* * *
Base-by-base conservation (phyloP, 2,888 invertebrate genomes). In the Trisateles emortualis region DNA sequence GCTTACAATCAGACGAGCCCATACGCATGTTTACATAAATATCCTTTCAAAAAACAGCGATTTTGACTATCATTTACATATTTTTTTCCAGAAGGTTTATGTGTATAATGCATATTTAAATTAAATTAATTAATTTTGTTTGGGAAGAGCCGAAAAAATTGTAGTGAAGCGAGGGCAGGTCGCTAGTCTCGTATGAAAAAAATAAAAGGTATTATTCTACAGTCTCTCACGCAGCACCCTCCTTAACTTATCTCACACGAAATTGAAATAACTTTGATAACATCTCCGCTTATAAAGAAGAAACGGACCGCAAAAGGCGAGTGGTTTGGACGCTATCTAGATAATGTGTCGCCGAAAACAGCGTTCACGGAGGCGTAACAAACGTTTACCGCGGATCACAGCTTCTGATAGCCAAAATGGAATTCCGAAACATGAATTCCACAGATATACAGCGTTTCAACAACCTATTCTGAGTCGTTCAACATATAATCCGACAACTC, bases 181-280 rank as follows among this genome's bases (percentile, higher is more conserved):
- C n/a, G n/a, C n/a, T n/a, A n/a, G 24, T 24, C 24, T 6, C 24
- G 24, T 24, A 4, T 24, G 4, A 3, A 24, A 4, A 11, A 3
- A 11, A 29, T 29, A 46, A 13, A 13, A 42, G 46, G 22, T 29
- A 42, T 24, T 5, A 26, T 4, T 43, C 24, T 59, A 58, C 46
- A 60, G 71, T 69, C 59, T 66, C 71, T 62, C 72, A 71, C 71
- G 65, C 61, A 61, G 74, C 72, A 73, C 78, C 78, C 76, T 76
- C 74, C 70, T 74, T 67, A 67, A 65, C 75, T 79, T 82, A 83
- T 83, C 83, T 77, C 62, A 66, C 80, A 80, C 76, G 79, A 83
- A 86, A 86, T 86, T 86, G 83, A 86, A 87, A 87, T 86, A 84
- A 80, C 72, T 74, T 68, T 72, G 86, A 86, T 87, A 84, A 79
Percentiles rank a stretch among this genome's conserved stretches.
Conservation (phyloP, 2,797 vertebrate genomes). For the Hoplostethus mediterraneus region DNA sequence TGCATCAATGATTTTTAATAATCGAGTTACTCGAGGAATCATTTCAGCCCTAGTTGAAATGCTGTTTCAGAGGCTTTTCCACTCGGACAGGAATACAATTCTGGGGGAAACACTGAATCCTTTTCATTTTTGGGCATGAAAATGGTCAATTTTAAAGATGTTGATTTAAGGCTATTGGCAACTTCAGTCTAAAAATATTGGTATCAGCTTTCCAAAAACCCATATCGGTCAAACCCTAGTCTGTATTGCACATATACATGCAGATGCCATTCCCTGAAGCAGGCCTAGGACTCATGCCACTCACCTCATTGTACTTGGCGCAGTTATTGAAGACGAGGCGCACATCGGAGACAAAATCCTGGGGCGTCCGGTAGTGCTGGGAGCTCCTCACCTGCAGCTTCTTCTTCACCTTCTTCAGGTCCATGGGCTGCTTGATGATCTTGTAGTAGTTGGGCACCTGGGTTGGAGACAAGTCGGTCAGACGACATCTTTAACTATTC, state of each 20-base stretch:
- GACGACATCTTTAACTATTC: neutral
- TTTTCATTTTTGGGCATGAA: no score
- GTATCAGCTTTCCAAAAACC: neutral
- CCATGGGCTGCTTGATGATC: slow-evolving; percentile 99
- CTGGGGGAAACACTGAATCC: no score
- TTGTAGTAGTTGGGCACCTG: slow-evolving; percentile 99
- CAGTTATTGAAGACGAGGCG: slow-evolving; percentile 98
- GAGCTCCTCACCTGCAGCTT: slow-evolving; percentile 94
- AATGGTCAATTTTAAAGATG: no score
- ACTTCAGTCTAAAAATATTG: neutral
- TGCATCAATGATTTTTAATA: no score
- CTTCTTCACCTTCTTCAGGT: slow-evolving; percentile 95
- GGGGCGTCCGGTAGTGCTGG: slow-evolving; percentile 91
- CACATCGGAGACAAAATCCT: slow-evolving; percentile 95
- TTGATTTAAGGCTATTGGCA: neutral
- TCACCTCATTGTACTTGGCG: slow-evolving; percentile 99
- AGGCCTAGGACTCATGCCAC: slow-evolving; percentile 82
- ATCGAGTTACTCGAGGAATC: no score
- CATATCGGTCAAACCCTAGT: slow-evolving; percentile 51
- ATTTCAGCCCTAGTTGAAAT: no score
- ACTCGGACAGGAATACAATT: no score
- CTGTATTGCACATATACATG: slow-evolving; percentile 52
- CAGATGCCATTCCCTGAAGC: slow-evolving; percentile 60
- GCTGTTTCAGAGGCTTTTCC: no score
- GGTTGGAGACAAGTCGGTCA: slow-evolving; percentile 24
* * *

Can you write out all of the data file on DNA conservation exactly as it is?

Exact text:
Base-by-base conservation (phyloP, 2,888 invertebrate genomes). In the Trisateles emortualis region DNA sequence GCTTACAATCAGACGAGCCCATACGCATGTTTACATAAATATCCTTTCAAAAAACAGCGATTTTGACTATCATTTACATATTTTTTTCCAGAAGGTTTATGTGTATAATGCATATTTAAATTAAATTAATTAATTTTGTTTGGGAAGAGCCGAAAAAATTGTAGTGAAGCGAGGGCAGGTCGCTAGTCTCGTATGAAAAAAATAAAAGGTATTATTCTACAGTCTCTCACGCAGCACCCTCCTTAACTTATCTCACACGAAATTGAAATAACTTTGATAACATCTCCGCTTATAAAGAAGAAACGGACCGCAAAAGGCGAGTGGTTTGGACGCTATCTAGATAATGTGTCGCCGAAAACAGCGTTCACGGAGGCGTAACAAACGTTTACCGCGGATCACAGCTTCTGATAGCCAAAATGGAATTCCGAAACATGAATTCCACAGATATACAGCGTTTCAACAACCTATTCTGAGTCGTTCAACATATAATCCGACAACTC, bases 181-280 rank as follows among this genome's bases (percentile, higher is more conserved):
- C n/a, G n/a, C n/a, T n/a, A n/a, G 24, T 24, C 24, T 6, C 24
- G 24, T 24, A 4, T 24, G 4, A 3, A 24, A 4, A 11, A 3
- A 11, A 29, T 29, A 46, A 13, A 13, A 42, G 46, G 22, T 29
- A 42, T 24, T 5, A 26, T 4, T 43, C 24, T 59, A 58, C 46
- A 60, G 71, T 69, C 59, T 66, C 71, T 62, C 72, A 71, C 71
- G 65, C 61, A 61, G 74, C 72, A 73, C 78, C 78, C 76, T 76
- C 74, C 70, T 74, T 67, A 67, A 65, C 75, T 79, T 82, A 83
- T 83, C 83, T 77, C 62, A 66, C 80, A 80, C 76, G 79, A 83
- A 86, A 86, T 86, T 86, G 83, A 86, A 87, A 87, T 86, A 84
- A 80, C 72, T 74, T 68, T 72, G 86, A 86, T 87, A 84, A 79
Percentiles rank a stretch among this genome's conserved stretches.
Conservation (phyloP, 2,797 vertebrate genomes). For the Hoplostethus mediterraneus region DNA sequence TGCATCAATGATTTTTAATAATCGAGTTACTCGAGGAATCATTTCAGCCCTAGTTGAAATGCTGTTTCAGAGGCTTTTCCACTCGGACAGGAATACAATTCTGGGGGAAACACTGAATCCTTTTCATTTTTGGGCATGAAAATGGTCAATTTTAAAGATGTTGATTTAAGGCTATTGGCAACTTCAGTCTAAAAATATTGGTATCAGCTTTCCAAAAACCCATATCGGTCAAACCCTAGTCTGTATTGCACATATACATGCAGATGCCATTCCCTGAAGCAGGCCTAGGACTCATGCCACTCACCTCATTGTACTTGGCGCAGTTATTGAAGACGAGGCGCACATCGGAGACAAAATCCTGGGGCGTCCGGTAGTGCTGGGAGCTCCTCACCTGCAGCTTCTTCTTCACCTTCTTCAGGTCCATGGGCTGCTTGATGATCTTGTAGTAGTTGGGCACCTGGGTTGGAGACAAGTCGGTCAGACGACATCTTTAACTATTC, state of each 20-base stretch:
- GACGACATCTTTAACTATTC: neutral
- TTTTCATTTTTGGGCATGAA: no score
- GTATCAGCTTTCCAAAAACC: neutral
- CCATGGGCTGCTTGATGATC: slow-evolving; percentile 99
- CTGGGGGAAACACTGAATCC: no score
- TTGTAGTAGTTGGGCACCTG: slow-evolving; percentile 99
- CAGTTATTGAAGACGAGGCG: slow-evolving; percentile 98
- GAGCTCCTCACCTGCAGCTT: slow-evolving; percentile 94
- AATGGTCAATTTTAAAGATG: no score
- ACTTCAGTCTAAAAATATTG: neutral
- TGCATCAATGATTTTTAATA: no score
- CTTCTTCACCTTCTTCAGGT: slow-evolving; percentile 95
- GGGGCGTCCGGTAGTGCTGG: slow-evolving; percentile 91
- CACATCGGAGACAAAATCCT: slow-evolving; percentile 95
- TTGATTTAAGGCTATTGGCA: neutral
- TCACCTCATTGTACTTGGCG: slow-evolving; percentile 99
- AGGCCTAGGACTCATGCCAC: slow-evolving; percentile 82
- ATCGAGTTACTCGAGGAATC: no score
- CATATCGGTCAAACCCTAGT: slow-evolving; percentile 51
- ATTTCAGCCCTAGTTGAAAT: no score
- ACTCGGACAGGAATACAATT: no score
- CTGTATTGCACATATACATG: slow-evolving; percentile 52
- CAGATGCCATTCCCTGAAGC: slow-evolving; percentile 60
- GCTGTTTCAGAGGCTTTTCC: no score
- GGTTGGAGACAAGTCGGTCA: slow-evolving; percentile 24